MENTAL health workers on the Isle of Wight are among the most motivated and least stressed in the country, despite the fact they suffer more abuse, harassment and physical violence than their national counterparts.
Around half the Island's 3,000 hospital, ambulance and mental health workers responded to a national survey of NHS staff, carried out last September and October, revealing how far they were satisfied with their jobs.
The results, released this week, revealed 92 per cent of St Mary's Hospital staff and 80 per cent of mental health staff were satisfied with the quality of care they were able to deliver in 2012, better than the national average of 89 per cent and 79 per cent.
But only 75 per cent of ambulance staff felt the same way, a significant drop from 82 per cent in 2011 and worse than the national average of 76 per cent.
The survey also found:
• Asked if they would recommend the Isle of Wight NHS Trust as a place to work or receive treatment on a scale of one to five, with one being unlikely to recommend and five being likely to recommend, hospital staff gave an average rating of 3.49, ambulance staff 3.12 and mental health staff 3.43. That was compared with national averages of 3.57, 3.12 and 3.54 respectively.
• Hospital and mental health staff were among the top 20 per cent nationally who felt their role made a difference to patients, but only 79 per cent of ambulance staff agreed — a significant drop on last year's 93 per cent and worse than the national average of 87 per cent.
• Mental health workers were among the top 20 per cent nationally in terms of staff motivation and a lack of stress, but among the worst 20 per cent in terms of experiencing harassment, bullying or abuse from patients or the public.
• Forty-three per cent had experienced abuse, compared with an average of 30 per cent nationally, and 25 per cent had experienced physical violence, compared with 20 per cent nationally.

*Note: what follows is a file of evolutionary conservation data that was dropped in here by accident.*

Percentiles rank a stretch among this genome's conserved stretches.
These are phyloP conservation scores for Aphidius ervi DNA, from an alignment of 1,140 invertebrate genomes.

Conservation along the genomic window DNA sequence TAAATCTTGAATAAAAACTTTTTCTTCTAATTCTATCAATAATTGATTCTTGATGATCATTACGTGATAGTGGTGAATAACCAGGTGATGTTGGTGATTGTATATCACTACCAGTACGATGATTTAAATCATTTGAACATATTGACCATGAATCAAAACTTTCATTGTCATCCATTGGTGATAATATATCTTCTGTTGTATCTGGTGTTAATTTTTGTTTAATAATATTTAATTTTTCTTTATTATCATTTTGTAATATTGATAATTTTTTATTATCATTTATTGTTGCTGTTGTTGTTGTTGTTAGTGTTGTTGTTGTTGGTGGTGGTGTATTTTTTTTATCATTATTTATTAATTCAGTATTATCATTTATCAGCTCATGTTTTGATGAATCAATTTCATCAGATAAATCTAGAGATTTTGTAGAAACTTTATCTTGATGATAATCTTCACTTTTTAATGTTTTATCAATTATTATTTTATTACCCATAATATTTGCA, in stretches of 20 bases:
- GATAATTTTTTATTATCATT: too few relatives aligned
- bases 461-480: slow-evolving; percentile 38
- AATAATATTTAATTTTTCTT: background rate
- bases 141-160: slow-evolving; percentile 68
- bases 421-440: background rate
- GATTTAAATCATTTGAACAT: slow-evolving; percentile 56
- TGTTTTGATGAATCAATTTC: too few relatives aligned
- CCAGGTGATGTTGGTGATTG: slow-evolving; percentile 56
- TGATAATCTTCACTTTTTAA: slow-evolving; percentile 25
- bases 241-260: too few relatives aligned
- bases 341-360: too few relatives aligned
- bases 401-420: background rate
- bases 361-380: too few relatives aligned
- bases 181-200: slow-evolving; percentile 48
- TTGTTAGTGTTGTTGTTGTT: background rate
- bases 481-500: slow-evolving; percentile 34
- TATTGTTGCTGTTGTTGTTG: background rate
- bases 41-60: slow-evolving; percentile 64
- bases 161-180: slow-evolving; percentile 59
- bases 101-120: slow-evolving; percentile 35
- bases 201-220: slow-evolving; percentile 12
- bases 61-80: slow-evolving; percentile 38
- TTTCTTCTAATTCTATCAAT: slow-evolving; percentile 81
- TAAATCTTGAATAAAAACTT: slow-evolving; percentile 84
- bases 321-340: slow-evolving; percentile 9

• Ambulance staff did not suffer the same problem and were less stressed than their national counterparts, but hospital staff were among the most stressed in the country.
• Mental health staff were among the best in the country at reporting potentially harmful errors or near misses, but hospital staff were in the bottom 20 per cent and ambulance staff were worse than the national average of 84 per cent — only 74 per cent reported such incidents.
The trust's executive director of nursing and workforce, Alan Sheward said many improvements had been made since last year and the organisation was moving in the right direction.
"We recognise the contribution staff bring to patients and relatives at very difficult times in their lives. Care and treatment is as much about the way it is delivered which is why we are concentrating on staff delivering the highest standards of compassionate care
"We need to ensure all our staff are engaged with our vision of quality care for everyone, every time and feel that they can contribute to service development," he said.
The results of the survey can be viewed in full at www.iow.nhs.uk/surveys